From Wikipedia, the free encyclopedia
The Minneapolis, St. Paul and Sault Ste. Marie
Railroad (reporting mark SOO) was
a Class I
railroad subsidiary of the Canadian Pacific Railway in
the Midwest U.S. Commonly known as the
Soo Line after the phonetic spelling
of Sault, it was merged with several other major CP subsidiaries on
January 1, 1961 to form the Soo Line Railroad. As time passes,
more and more Soo Line equipment is being repainted into the
Canadian Pacific's current paint scheme, slowly erasing the Soo's
identity as a subsidiary railroad.
The Soo Line was never a major carrier of passenger traffic
since its route between Chicago and Minneapolis was much longer
than the competing Milwaukee
Road, Chicago and North Western and Chicago, Burlington
and Quincy Railroad railroads. The Soo Line also had no direct
access to Milwaukee.
The primary trains operated by the Soo were:
- The Laker which operated an overnight service from Chicago's Grand Central
Station to Duluth-Superior with a portion to Minneapolis-St. Paul. An additional portion
served Ashland, Wisconsin until January
1959. The Laker was discontinued completely on January 15,
Winnipeger which operated an overnight Minneapolis-St.
Paul to Winnipeg, Manitoba
service. It was discontinued in March 1967.
- A Minneapolis-St. Paul to western Canada service. During the 1920s and 1930s the
Soo Line operated the Soo-Pacific, a summer only Chicago
to Vancouver service
with the Canadian Pacific Railway. This
later became The Mountaineer, which was then reduced to
Minneapolis-St. Paul to Vancouver, before being discontinued in
early August 1960. The Mountaineer was a summer season only train,
that carried exclusively sleeping cars but no coaches.
During the non-summer months, the train ran as the
Soo-Dominion from Minneapolis-St. Paul to Moose Jaw, Saskatchewan, where it was
combined into Canadian Pacific Railway's
Dominion transcontinental passenger train. It was cut back
to a Saint Paul to Portal, North Dakota run after CP
discontinued passenger service to Portal at the end of 1960,
before being discontinued entirely in December 1963.
- A Minneapolis-St. Paul to Sault Ste. Marie, Michigan
overnight train. Discontinued March 1959.
Additionally, local trains served Chicago to Minneapolis-St.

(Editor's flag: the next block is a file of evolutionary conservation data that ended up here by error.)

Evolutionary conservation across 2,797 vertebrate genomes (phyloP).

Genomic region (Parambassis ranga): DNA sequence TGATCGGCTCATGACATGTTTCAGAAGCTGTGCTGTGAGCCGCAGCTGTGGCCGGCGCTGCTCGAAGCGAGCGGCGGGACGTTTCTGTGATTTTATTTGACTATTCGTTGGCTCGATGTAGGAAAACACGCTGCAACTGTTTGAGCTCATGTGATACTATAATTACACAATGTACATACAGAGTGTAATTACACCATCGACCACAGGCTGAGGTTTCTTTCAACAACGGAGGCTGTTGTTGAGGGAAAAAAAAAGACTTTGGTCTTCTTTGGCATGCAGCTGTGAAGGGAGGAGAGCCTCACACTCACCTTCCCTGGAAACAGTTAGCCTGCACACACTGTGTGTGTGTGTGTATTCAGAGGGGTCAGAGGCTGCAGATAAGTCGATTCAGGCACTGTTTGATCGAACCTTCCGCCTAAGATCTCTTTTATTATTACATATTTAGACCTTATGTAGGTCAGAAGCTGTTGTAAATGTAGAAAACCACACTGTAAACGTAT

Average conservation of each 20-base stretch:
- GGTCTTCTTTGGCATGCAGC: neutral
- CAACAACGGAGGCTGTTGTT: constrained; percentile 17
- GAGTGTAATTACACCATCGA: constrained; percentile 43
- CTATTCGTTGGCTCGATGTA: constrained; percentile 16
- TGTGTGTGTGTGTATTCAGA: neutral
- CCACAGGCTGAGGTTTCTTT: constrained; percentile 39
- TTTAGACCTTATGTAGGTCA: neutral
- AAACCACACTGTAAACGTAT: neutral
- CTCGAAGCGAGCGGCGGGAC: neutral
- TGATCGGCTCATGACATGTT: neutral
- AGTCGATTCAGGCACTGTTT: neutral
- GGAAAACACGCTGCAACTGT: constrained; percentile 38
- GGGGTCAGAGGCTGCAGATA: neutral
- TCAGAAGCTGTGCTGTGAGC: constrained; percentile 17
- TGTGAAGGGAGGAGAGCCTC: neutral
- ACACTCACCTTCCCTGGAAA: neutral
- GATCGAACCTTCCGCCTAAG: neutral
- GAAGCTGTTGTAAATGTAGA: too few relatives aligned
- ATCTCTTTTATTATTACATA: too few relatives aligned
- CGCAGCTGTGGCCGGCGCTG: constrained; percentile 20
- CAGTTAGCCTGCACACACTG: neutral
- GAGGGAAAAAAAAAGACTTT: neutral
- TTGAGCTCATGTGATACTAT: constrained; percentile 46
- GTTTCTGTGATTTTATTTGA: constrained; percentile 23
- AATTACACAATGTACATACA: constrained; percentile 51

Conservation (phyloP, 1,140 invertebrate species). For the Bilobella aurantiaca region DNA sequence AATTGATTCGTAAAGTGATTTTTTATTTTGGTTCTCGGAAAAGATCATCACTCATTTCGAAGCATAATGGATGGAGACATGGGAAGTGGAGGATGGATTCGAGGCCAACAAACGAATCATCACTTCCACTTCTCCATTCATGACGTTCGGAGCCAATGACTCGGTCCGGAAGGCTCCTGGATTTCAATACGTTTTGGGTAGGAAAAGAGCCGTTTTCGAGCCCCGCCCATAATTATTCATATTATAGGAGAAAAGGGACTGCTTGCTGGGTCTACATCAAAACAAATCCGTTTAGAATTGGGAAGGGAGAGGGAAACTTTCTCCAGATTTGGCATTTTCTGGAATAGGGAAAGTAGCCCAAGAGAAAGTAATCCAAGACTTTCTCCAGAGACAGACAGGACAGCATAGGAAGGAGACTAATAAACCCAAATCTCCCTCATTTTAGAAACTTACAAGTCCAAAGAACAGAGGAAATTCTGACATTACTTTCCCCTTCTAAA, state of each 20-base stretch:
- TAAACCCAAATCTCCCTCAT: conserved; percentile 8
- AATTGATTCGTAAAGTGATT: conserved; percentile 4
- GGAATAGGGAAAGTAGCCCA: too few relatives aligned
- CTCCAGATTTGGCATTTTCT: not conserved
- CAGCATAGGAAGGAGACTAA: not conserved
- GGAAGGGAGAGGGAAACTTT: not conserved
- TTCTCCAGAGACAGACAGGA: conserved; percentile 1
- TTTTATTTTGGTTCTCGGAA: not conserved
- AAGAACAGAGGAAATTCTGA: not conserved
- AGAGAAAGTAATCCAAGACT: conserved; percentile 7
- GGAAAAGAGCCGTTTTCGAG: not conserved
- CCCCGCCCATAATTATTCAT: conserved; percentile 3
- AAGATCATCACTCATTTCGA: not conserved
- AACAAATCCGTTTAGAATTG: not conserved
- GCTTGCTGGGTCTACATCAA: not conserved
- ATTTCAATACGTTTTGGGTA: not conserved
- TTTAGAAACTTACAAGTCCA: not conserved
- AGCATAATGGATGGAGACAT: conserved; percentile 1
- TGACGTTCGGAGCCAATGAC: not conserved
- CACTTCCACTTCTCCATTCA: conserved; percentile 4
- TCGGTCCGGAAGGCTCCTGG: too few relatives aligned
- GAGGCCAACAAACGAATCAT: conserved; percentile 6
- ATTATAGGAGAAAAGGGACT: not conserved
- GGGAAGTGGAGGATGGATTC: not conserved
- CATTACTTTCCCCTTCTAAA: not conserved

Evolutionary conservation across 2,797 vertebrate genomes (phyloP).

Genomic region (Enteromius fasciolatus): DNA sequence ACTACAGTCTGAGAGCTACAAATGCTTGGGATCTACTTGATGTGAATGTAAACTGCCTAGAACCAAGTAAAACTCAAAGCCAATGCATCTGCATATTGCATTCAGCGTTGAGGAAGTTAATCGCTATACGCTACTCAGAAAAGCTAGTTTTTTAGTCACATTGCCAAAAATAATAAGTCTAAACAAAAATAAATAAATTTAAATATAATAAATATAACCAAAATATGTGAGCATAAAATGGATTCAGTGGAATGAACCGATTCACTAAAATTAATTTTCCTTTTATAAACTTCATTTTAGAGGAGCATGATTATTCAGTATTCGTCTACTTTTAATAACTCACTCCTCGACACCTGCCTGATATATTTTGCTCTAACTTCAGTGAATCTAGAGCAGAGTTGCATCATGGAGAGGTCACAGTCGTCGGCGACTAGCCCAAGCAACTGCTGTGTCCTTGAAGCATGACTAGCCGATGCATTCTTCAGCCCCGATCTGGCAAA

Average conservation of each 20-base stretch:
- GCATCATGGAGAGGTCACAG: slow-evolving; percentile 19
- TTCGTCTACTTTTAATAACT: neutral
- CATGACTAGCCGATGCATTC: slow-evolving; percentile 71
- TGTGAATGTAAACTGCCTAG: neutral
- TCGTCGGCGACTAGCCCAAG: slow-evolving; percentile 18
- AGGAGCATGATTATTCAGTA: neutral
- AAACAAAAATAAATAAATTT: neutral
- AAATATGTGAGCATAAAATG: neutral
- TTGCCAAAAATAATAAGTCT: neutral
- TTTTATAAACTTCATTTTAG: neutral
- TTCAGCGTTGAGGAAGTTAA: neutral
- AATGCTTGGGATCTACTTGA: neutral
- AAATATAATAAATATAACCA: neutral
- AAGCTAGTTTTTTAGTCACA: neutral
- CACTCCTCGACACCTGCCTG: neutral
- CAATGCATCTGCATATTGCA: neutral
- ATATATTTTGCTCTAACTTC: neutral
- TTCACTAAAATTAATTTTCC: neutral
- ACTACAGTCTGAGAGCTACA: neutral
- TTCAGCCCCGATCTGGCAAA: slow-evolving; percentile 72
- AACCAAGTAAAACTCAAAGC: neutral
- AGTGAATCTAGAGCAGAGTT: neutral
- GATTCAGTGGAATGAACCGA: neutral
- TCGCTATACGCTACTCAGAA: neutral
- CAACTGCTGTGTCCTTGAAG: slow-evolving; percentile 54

Paul, Duluth-Superior to Minneapolis-St. Paul, Duluth to Thief River Falls,
Minnesota, and some summer-only services which relieved The
Mountaineer of the local work along its route.
The Presidents of the Soo Line were:
- William D. Washburn,
- Thomas Lowry,
- F. N. Finney, 1890–1892.
- Edmund Pennington, 1909–1922.
- G. R. Huntingdon, 1922–1923.
- C. T. Jaffray, 1924–1937.
- G. W. Webster, 1937–1944.
- H. C. Grout, 1944–1949.
- G. Allen MacNamara, 1950–1960.
The Soo Line Building
in Minneapolis served as
company headquarters. It is still used by Canadian Pacific.
- September 29, 1883: A consortium of flour mill owners in Minneapolis form the Minneapolis,
Sault Ste. Marie and Atlantic Railway to build a railroad
between its two namesake cities to avoid sending shipments through
- June 11, 1888: The Canadian Pacific Railway
acquires control of the Minneapolis, Sault Ste. Marie and Atlantic
Railway, consolidating it with the Minneapolis and Pacific Railway,
Minneapolis and St. Croix Railway, and Aberdeen, Bismarck and North
Western Railway to form the Minneapolis, St. Paul and Sault
Ste. Marie Railway.
- 1904: The Soo Line acquires the Bismarck, Washburn and Great
- 1908: The Soo Line acquires a majority interest in the Wisconsin Central Railway, and obtains a
99-year lease of the property in 1909.
- 1910: The Soo line acquires the Cuyuna Iron Range Railway.
- 1913: The Soo Line acquires the Minnesota
Northwestern Electric Railway and the Fairmount and Veblen
- 1921: The Soo Line acquires the Wisconsin and Northern
- 1932: The Wisconsin Central Railway enters receivership.
- December 31, 1937: The Minneapolis, St. Paul and Sault Ste.
Marie Railway files for bankruptcy.
- 1944: The Wisconsin Central Railway enters bankruptcy.
- September 1, 1944: The Soo Line reorganization takes effect,
emerging as the Minneapolis, St. Paul and Sault Ste. Marie
- 1953: The Valley City Street and Interuban Railway is sold to
the Soo Line.
- 1954: The Wisconsin Central emerges from its bankruptcy as the
Wisconsin Central Railroad.
- January 1, 1961: The Soo Line Railroad is formed through a
merger of the Minneapolis, St. Paul and Sault Ste. Marie Railroad,
Wisconsin Central Railroad, and Duluth, South Shore and Atlantic
A number of the railroad's rolling stock has been preserved in
museums across America, some in operational condition.
Some of the more notable equipment is:
- Soo 500-A an EMD FP7
displayed at Ladysmith, Wisconsin
- Soo 2500-A an EMD FP-7, at the Lake Superior Railroad
Museum, Duluth, Minnesota. Restored for use
on their North Shore Scenic
- Soo 700, an EMD GP30,
at the Lake Superior Railroad Museum, Duluth, Minnesota. Restored
for use on their North Shore Scenic Railroad.
- Soo 703, an EMD GP30, at the Colfax Railroad Museum, Colfax,
This list is incomplete; you can
help by expanding it.
- Abbey, Wallace W (1984). The
Little Jewel. Pueblo, Colorado: Pinon Productions. LCCN 84-14873. ISBN
- Dorin, Patrick C (1979). The
Soo Line. Burbank, California: Superior Publishing Company. LCCN 79-12204. ISBN
- Gilchinski, Steve (February 1997). "Soo Line
2-8-2 back in steam". Trains magazine 57
- Gjevre, John A.
(1990) . Saga of the Soo, west from Shoreham (second
ed.). Morehead, Minnesota: Gjevre Books. LCCN 90-90283.